Until late in the nineteenth century (and in some areas well into the twentieth century), logging was done by lumber companies that came into an area, cut all usable trees, then moved on to the next untouched forest. Little effort was made to make forestry a sustainable business by doing such things as replanting seedlings and controlling erosion on logged land. That all began to change in the late 1880s when George Vanderbilt began buying land for his immense Biltmore Estate. Eventually acquiring some 125,000 acres in North Carolina, Vanderbilt named his land the Pisgah Forest after the biblical mountain from which Moses got his first view of the Promised Land. To manage his forest, he hired Gifford Pinchot in 1892.

Pinchot was trained in European forestry practices. He knew the benefits that came from managing forests for sustained profitability, rather than cut-and-run logging. He was dismayed to see how Vanderbilt's land had been abused in earlier years and set about establishing better forestry practices. Pinchot recommended that Vanderbilt add to his holdings. Successful here, he later became the founding chief of the USDA Forest Service under President Theodore Roosevelt.

In 1895, a German named Carl Schenck succeeded Pinchot in managing Vanderbilt's forest lands. Three years later Schenck opened the first forestry school in America at the Biltmore Estate. Winter classes were held at the estate proper near Asheville, and summer classes were held here in the forest in buildings once used by residents of the mountain community called Pink Beds. The buildings were restored and reconstructed as rangers' homes, school buildings, student dwellings, and other structures. Until Schenck and Vanderbilt parted ways in 1909, Schenck worked to teach his students modern forestry practice. He also educated owners of timberland about topics such as replanting and selective cutting, ensuring sustainable production in the future.

Federal legislation passed in 1911 and supported by North Carolina lawmakers authorized the purchase of land for national forests in the eastern United States. Vanderbilt died soon after the law was passed. The U.S. government purchased the Pisgah Forest from his widow in 1916, creating the nucleus for the national forest we see here today. The processes begun here led to the creation of all other eastern national forests.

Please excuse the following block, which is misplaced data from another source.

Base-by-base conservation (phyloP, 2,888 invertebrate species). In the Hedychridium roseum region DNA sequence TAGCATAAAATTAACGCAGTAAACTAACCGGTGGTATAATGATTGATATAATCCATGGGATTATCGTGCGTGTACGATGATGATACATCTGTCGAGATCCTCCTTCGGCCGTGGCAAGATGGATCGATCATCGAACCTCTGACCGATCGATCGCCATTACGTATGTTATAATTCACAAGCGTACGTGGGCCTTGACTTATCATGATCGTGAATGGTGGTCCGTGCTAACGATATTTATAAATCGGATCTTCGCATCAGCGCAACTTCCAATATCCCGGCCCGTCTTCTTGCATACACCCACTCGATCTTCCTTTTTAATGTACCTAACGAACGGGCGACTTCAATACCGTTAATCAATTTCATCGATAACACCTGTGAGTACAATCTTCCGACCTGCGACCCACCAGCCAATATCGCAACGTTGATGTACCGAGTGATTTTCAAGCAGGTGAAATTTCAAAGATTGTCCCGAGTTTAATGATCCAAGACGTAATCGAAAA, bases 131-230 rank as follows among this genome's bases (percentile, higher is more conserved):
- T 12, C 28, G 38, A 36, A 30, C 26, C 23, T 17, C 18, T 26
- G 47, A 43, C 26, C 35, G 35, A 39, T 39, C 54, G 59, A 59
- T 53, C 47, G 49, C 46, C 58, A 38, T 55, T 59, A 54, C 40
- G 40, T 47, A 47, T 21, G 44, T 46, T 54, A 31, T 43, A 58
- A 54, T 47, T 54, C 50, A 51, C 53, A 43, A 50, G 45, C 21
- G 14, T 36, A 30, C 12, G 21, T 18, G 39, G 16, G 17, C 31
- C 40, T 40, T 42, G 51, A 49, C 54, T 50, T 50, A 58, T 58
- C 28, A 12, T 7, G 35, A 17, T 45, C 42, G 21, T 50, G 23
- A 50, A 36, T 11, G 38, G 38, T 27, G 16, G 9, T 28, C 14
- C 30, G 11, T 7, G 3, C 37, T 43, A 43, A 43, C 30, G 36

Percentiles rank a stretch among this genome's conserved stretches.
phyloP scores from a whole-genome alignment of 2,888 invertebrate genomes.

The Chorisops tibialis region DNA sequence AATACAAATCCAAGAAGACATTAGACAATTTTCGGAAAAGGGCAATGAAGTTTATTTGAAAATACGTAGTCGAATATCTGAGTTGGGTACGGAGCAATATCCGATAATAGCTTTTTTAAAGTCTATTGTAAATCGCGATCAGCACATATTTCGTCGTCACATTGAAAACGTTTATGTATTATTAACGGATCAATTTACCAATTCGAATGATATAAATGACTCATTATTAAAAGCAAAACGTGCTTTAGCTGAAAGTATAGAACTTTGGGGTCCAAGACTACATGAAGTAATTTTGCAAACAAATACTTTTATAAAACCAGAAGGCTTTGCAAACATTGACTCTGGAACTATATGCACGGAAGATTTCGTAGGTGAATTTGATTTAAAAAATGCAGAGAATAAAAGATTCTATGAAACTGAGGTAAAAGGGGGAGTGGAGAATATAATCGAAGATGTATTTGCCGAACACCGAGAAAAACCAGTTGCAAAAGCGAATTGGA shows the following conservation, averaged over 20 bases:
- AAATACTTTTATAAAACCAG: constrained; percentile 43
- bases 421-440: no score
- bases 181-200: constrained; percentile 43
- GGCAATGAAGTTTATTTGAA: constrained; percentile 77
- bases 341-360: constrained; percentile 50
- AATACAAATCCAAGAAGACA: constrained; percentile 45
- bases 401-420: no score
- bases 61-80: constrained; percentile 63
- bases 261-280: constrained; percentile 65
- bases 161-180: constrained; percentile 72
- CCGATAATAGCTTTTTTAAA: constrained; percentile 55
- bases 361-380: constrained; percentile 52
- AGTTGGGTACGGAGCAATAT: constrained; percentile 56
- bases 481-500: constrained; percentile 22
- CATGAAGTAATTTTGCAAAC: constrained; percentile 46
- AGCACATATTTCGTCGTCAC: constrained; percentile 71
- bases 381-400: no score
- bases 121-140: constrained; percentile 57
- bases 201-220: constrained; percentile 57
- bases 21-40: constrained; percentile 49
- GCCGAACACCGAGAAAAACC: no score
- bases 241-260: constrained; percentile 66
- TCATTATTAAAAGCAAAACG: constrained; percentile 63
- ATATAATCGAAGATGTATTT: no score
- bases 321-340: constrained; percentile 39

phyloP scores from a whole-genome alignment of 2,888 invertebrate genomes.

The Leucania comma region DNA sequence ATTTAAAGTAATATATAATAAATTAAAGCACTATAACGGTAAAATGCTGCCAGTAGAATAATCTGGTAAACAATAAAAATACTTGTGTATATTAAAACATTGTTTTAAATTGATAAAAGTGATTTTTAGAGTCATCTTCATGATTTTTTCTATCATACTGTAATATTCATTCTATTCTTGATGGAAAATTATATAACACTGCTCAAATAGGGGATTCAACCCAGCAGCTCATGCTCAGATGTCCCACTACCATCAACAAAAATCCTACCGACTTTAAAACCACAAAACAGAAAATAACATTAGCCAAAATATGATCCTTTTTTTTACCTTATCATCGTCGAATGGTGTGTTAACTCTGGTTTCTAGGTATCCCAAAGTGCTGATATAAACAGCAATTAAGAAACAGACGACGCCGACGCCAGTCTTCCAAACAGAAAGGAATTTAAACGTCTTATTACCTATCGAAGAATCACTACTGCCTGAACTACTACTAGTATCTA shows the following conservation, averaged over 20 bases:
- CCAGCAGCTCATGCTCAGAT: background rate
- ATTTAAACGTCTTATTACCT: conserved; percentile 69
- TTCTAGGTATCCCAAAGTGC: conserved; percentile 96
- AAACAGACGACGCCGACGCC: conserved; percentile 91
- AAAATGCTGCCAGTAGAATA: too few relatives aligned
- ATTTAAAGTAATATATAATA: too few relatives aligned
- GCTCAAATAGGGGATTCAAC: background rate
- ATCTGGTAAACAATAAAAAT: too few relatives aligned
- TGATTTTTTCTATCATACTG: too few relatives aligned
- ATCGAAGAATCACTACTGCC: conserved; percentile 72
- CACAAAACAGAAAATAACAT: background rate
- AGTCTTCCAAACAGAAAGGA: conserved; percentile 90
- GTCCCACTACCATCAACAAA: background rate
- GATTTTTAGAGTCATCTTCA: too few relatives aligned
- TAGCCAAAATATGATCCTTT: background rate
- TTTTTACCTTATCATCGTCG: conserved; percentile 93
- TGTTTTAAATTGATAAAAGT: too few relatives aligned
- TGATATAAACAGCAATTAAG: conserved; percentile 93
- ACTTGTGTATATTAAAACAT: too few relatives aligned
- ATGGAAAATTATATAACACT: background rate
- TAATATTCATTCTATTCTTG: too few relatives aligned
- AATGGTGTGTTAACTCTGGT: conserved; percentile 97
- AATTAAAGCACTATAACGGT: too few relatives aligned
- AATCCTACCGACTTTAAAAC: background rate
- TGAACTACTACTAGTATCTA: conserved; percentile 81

Start your visit at Cradle of Forestry at the large visitor center by viewing a short film and exhibits about the site. Then follow either or both of two easy, paved 1-mile loop trails. The Biltmore Campus Trail winds through the old buildings of Schenck's school, including the schoolhouse, ranger homes, blacksmith shop, commissary, office, and the student quarters. Students were told to find themselves a place to stay, and they sometimes settled in abandoned mountaineer cabins and farm homes. They named their humble abodes Hell Hole, Little Hell Hole, The Palace, Little Bohemia, and Rest for the Wicked. Craftspeople often give demonstrations here of skills ranging from blacksmithing and woodcarving to weaving. The second loop trail, the Forest Festival Trail, relates some of Schenck's work in the Vanderbilt forests and features exhibits on tree nurseries, portable sawmills, conifer plantations, logging railroads, and other related subjects.

After touring the Cradle of Forestry center, continue your drive on US 276. Just past the center is Pink Beds Picnic Area on the right. The name probably comes from the colorful blooms of rhododendron and mountain laurel. Past the picnic site, the road climbs steadily up to a junction with the Blue Ridge Parkway, another beautiful and very worthwhile drive. The adjacent section of the parkway is covered in Drive 3. You can make Drive 10 shorter and return to Brevard by taking the parkway toward the Great Smoky Mountains and rejoining the drive at NC 215. You can get to Asheville by taking the parkway in the other direction. There are great views both east and west from the parkway junction atop the mountain crest.

On the other side of the parkway, US 276 descends steeply toward the East Fork of the Pigeon River. The traffic now gets a bit lighter. You will soon pass a marked parking area on the left, one of several trailheads for the Shining Rock Wilderness. Many high peaks dot this 19,000-acre wilderness area, along with rushing, wild creeks. Miles of trail wind through the area, including the lengthy Art Loeb Trail. With its high summits and spectacular views, the area attracts many hikers every year. One of the first designated wilderness areas in the east, Shining Rock was named for a peak capped with white quartz that rises from the center of the preserve.

Next the highway temporarily leaves the national forest and enters a moderately developed farming valley. Quite a few commercial campgrounds line the route here, as does a golf course and country club. You will hit the junction with NC 215 about 15 miles from the Blue Ridge Parkway. Turn left onto NC 215. The quiet road heads south up the broad rural valley of the West Fork of the Pigeon River.

At a junction about 2.9 miles up the valley, stay left on NC 215. The valley soon narrows and the road climbs a bit to get around small Lake Logan. After you re-enter the Pisgah National Forest, about 9.3 miles from the US 276 junction, you leave development behind. Sunburst Campground lies on the right just inside the forest. The campground was built on the former site of one of Champion Paper Company's early logging camps.

Beyond the campground, the road continues to follow the West Fork upstream as the grade steadily steepens. The Middle Prong Wilderness, created in 1984, lies on the right; the Shining Rock Wilderness sits on the left. The road crosses an attractive stone bridge over a small gorge of tumbling cascades and waterfalls about 4.3 miles above the campground. Unfortunately, there are no good parking spots here since the road clings to a steep mountainside. Above the cascades the road climbs into a wooded upper valley and reaches the crest of the mountains at 5,340-foot Beech Gap. The Blue Ridge Parkway crosses NC 215 here.